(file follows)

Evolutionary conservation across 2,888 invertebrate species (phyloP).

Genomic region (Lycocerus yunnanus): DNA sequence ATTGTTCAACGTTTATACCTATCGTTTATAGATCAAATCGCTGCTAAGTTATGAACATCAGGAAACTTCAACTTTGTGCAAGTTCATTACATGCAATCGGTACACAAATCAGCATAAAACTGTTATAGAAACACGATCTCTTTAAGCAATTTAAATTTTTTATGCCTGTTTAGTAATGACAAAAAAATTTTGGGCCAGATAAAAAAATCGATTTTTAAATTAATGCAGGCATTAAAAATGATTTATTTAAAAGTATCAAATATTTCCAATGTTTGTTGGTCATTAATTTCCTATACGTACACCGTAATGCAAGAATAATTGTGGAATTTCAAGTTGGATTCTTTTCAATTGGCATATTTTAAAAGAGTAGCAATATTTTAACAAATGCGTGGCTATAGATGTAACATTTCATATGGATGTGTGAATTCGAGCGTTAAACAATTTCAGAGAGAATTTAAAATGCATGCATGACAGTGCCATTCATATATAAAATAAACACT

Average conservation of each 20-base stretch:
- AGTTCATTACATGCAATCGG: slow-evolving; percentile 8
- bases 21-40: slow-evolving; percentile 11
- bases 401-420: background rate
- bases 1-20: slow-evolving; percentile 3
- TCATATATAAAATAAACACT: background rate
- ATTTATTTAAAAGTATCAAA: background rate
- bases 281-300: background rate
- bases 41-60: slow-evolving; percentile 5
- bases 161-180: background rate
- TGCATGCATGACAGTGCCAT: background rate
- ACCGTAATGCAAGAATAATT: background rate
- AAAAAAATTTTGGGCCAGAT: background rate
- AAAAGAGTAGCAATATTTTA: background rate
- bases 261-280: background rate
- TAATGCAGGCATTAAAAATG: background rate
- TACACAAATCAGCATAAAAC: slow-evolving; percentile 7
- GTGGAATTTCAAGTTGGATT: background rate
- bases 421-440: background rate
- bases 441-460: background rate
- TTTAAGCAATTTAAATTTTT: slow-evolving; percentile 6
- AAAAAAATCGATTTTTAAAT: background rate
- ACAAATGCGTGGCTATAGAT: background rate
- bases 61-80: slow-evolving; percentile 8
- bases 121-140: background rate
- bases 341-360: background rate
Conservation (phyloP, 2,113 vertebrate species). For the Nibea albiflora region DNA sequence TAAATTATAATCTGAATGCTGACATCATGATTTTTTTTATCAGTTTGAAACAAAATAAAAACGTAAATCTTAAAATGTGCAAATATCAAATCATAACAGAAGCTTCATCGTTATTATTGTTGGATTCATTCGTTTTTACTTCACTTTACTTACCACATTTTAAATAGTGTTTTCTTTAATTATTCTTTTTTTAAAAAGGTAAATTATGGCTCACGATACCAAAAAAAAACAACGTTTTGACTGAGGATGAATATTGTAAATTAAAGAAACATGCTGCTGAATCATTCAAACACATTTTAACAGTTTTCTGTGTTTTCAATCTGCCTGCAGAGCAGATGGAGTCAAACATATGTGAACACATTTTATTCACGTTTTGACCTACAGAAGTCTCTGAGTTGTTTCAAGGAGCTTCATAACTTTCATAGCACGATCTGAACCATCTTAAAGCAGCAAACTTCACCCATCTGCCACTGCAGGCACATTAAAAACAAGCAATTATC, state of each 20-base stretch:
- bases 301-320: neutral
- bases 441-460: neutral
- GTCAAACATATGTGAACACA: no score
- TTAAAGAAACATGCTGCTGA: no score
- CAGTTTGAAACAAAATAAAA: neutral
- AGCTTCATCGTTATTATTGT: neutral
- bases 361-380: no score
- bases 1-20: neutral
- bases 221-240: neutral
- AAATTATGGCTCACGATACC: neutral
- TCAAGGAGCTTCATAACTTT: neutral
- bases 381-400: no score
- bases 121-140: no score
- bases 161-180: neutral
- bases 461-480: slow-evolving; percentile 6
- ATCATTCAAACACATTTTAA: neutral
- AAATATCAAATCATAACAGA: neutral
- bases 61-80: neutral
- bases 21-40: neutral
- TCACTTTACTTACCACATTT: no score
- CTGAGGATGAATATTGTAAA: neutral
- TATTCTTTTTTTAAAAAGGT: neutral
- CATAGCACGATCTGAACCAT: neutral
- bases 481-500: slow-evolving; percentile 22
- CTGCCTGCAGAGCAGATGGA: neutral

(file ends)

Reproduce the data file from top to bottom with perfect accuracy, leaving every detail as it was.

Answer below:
Evolutionary conservation across 2,888 invertebrate species (phyloP).

Genomic region (Lycocerus yunnanus): DNA sequence ATTGTTCAACGTTTATACCTATCGTTTATAGATCAAATCGCTGCTAAGTTATGAACATCAGGAAACTTCAACTTTGTGCAAGTTCATTACATGCAATCGGTACACAAATCAGCATAAAACTGTTATAGAAACACGATCTCTTTAAGCAATTTAAATTTTTTATGCCTGTTTAGTAATGACAAAAAAATTTTGGGCCAGATAAAAAAATCGATTTTTAAATTAATGCAGGCATTAAAAATGATTTATTTAAAAGTATCAAATATTTCCAATGTTTGTTGGTCATTAATTTCCTATACGTACACCGTAATGCAAGAATAATTGTGGAATTTCAAGTTGGATTCTTTTCAATTGGCATATTTTAAAAGAGTAGCAATATTTTAACAAATGCGTGGCTATAGATGTAACATTTCATATGGATGTGTGAATTCGAGCGTTAAACAATTTCAGAGAGAATTTAAAATGCATGCATGACAGTGCCATTCATATATAAAATAAACACT

Average conservation of each 20-base stretch:
- AGTTCATTACATGCAATCGG: slow-evolving; percentile 8
- bases 21-40: slow-evolving; percentile 11
- bases 401-420: background rate
- bases 1-20: slow-evolving; percentile 3
- TCATATATAAAATAAACACT: background rate
- ATTTATTTAAAAGTATCAAA: background rate
- bases 281-300: background rate
- bases 41-60: slow-evolving; percentile 5
- bases 161-180: background rate
- TGCATGCATGACAGTGCCAT: background rate
- ACCGTAATGCAAGAATAATT: background rate
- AAAAAAATTTTGGGCCAGAT: background rate
- AAAAGAGTAGCAATATTTTA: background rate
- bases 261-280: background rate
- TAATGCAGGCATTAAAAATG: background rate
- TACACAAATCAGCATAAAAC: slow-evolving; percentile 7
- GTGGAATTTCAAGTTGGATT: background rate
- bases 421-440: background rate
- bases 441-460: background rate
- TTTAAGCAATTTAAATTTTT: slow-evolving; percentile 6
- AAAAAAATCGATTTTTAAAT: background rate
- ACAAATGCGTGGCTATAGAT: background rate
- bases 61-80: slow-evolving; percentile 8
- bases 121-140: background rate
- bases 341-360: background rate
Conservation (phyloP, 2,113 vertebrate species). For the Nibea albiflora region DNA sequence TAAATTATAATCTGAATGCTGACATCATGATTTTTTTTATCAGTTTGAAACAAAATAAAAACGTAAATCTTAAAATGTGCAAATATCAAATCATAACAGAAGCTTCATCGTTATTATTGTTGGATTCATTCGTTTTTACTTCACTTTACTTACCACATTTTAAATAGTGTTTTCTTTAATTATTCTTTTTTTAAAAAGGTAAATTATGGCTCACGATACCAAAAAAAAACAACGTTTTGACTGAGGATGAATATTGTAAATTAAAGAAACATGCTGCTGAATCATTCAAACACATTTTAACAGTTTTCTGTGTTTTCAATCTGCCTGCAGAGCAGATGGAGTCAAACATATGTGAACACATTTTATTCACGTTTTGACCTACAGAAGTCTCTGAGTTGTTTCAAGGAGCTTCATAACTTTCATAGCACGATCTGAACCATCTTAAAGCAGCAAACTTCACCCATCTGCCACTGCAGGCACATTAAAAACAAGCAATTATC, state of each 20-base stretch:
- bases 301-320: neutral
- bases 441-460: neutral
- GTCAAACATATGTGAACACA: no score
- TTAAAGAAACATGCTGCTGA: no score
- CAGTTTGAAACAAAATAAAA: neutral
- AGCTTCATCGTTATTATTGT: neutral
- bases 361-380: no score
- bases 1-20: neutral
- bases 221-240: neutral
- AAATTATGGCTCACGATACC: neutral
- TCAAGGAGCTTCATAACTTT: neutral
- bases 381-400: no score
- bases 121-140: no score
- bases 161-180: neutral
- bases 461-480: slow-evolving; percentile 6
- ATCATTCAAACACATTTTAA: neutral
- AAATATCAAATCATAACAGA: neutral
- bases 61-80: neutral
- bases 21-40: neutral
- TCACTTTACTTACCACATTT: no score
- CTGAGGATGAATATTGTAAA: neutral
- TATTCTTTTTTTAAAAAGGT: neutral
- CATAGCACGATCTGAACCAT: neutral
- bases 481-500: slow-evolving; percentile 22
- CTGCCTGCAGAGCAGATGGA: neutral